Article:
Fisayo Soyombo, an editor with one of Nigeria’s leading online Newspaper, TheCable, has been short-listed for the Kurt Schork Memorial Fund Awards in International Journalism.
Soyombo, with support from icirnigeria.org, had also done an investigative, five-series report titled “Forgotten Soldiers” which revealed the condition of some Nigerian soldiers who were wounded in the battle against Boko Haram insurgents in the Northeast, but have seemingly been neglected by the Army Authorities.
The Kurt Schork awards, was initiated in 2002 in honour of American freelance journalist Schork, who was killed in 2000 while on assignment for Reuters in Sierra Leone.
Soyombo was short-listed in the Local reporter category, for his three stories of 2015: an undercover investigation into corruption at Apapa ports, a feature on the practice of female genital mutilation in some parts of Nigeria, and a three-part investigation into Liberia’s post-Ebola recovery.
The Local Reporter award recognises the often over-looked work of journalists in developing nations or countries in transition, who write about events in their homeland.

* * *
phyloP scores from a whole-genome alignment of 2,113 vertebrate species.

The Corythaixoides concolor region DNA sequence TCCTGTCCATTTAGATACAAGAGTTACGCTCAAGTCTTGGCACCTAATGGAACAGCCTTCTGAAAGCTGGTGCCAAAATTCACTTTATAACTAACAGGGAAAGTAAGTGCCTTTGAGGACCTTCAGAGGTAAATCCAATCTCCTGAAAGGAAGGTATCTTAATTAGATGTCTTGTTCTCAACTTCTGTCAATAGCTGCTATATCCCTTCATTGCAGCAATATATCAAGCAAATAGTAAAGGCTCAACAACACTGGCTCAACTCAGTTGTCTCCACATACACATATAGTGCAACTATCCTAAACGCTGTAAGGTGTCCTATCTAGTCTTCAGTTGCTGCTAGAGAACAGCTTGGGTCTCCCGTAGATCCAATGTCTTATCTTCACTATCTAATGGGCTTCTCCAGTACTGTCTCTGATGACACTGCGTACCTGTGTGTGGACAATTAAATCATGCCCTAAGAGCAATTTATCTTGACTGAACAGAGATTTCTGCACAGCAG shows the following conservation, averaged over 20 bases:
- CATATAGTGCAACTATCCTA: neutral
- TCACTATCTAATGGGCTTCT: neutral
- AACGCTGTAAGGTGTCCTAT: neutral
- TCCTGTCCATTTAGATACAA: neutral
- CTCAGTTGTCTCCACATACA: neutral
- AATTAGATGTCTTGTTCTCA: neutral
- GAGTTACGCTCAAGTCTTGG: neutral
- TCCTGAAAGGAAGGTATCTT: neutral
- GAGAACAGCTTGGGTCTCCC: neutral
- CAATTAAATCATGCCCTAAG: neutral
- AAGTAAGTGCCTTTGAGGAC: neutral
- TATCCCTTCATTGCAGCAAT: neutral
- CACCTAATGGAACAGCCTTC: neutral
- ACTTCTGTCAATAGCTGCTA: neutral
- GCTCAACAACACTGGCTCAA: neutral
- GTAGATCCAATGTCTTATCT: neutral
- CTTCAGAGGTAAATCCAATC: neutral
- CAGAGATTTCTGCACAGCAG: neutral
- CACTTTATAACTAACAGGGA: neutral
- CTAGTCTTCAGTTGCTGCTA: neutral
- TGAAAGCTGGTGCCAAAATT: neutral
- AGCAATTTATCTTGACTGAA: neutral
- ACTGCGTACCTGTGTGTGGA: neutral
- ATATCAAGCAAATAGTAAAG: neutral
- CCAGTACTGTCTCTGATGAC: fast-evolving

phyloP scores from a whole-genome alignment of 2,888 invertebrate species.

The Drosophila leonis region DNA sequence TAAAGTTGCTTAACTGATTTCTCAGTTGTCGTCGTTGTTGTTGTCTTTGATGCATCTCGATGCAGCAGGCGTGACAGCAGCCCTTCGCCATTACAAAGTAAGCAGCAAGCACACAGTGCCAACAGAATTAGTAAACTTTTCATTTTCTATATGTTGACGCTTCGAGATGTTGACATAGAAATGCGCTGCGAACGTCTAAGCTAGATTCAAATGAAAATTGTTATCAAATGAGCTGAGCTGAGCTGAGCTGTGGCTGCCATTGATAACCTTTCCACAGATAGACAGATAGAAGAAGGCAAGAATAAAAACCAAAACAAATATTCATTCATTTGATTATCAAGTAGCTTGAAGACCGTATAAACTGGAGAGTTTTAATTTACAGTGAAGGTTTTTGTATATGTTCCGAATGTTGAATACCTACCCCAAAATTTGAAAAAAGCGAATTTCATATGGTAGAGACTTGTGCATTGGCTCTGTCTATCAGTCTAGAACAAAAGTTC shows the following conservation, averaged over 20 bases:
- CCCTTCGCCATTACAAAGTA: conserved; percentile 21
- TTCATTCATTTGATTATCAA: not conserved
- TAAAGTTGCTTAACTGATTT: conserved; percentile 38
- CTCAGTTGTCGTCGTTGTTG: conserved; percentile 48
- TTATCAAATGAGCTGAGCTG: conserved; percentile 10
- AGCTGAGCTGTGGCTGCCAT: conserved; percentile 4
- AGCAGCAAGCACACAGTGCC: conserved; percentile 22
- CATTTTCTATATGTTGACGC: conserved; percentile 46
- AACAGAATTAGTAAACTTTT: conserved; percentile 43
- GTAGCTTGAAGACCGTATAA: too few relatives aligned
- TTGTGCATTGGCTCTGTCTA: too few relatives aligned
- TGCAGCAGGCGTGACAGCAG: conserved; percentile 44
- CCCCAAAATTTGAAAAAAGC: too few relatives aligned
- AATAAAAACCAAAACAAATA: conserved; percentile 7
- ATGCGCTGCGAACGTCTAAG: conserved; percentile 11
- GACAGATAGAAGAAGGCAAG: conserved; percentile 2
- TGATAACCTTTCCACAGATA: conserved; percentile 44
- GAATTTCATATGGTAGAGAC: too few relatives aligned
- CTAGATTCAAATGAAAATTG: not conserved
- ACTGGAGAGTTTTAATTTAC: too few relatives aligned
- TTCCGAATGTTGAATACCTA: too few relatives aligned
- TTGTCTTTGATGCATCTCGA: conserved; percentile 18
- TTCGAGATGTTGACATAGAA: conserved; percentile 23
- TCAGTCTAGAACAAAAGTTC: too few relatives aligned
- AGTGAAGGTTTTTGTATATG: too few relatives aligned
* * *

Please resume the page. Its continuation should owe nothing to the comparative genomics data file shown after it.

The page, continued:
Also short-listed in the category are two other Nigerians — Olatunji Ololade of The Nation and Motunrayo Joel of Sunday Punch — as well as Aylaa Abo Shahba (Egypt), Chitrangada Choudhury (India), Ray Mwareya (Zimbabwe), Umer Ali (Pakistan) and Brian Ligomeka (Malawi).
Philip Obaji, another Nigerian, is on the short list for the Freelance category, which honours the works of journalists who travel to the world’s conflict zones, usually at great personal risk, to witness and report the impact and consequences of events.
According to a statement by the organisers, this year’s awards attracted 93 entrants — 37 Freelance and 56 Local Reporter — from 36 countries.
The winner in each category will be announced in September.
The 2016 presentation ceremony, hosted by the Thomson Reuters Foundation in the Thomson Reuters Auditorium, Canary Wharf, London, will hold on Thursday October 27.
The judges for this year’s awards include Anna Husarska, freelance journalist and author; Sam Dubberley, co-founder of Eyewitness Media Hub; Samia Nakhoul Reuters middle East editor; and Richard Sambrook, professor of journalism at Cardiff University.
Soyombo was first short-listed for the award in 2014, for ‘Blood on the Plateau’ — a five-part investigative series on the ethnocentric killings in Plateau state, published in December 2013.
The award was eventually won by Indian journalist, Neha Dixit, for “her courageous and innovative series of undercover reports on rape published by the New York Times, Outlook India, and Yahoo News”.
Soyombo, a 2013 recipient of the Deutsche Welle/Orange Magazine Global Fellowship for Young Journalists, contributes opinions to UAE-headquartered Al Jazeera and Germany-based TAZ and his works have been translated into French, German and Arabic.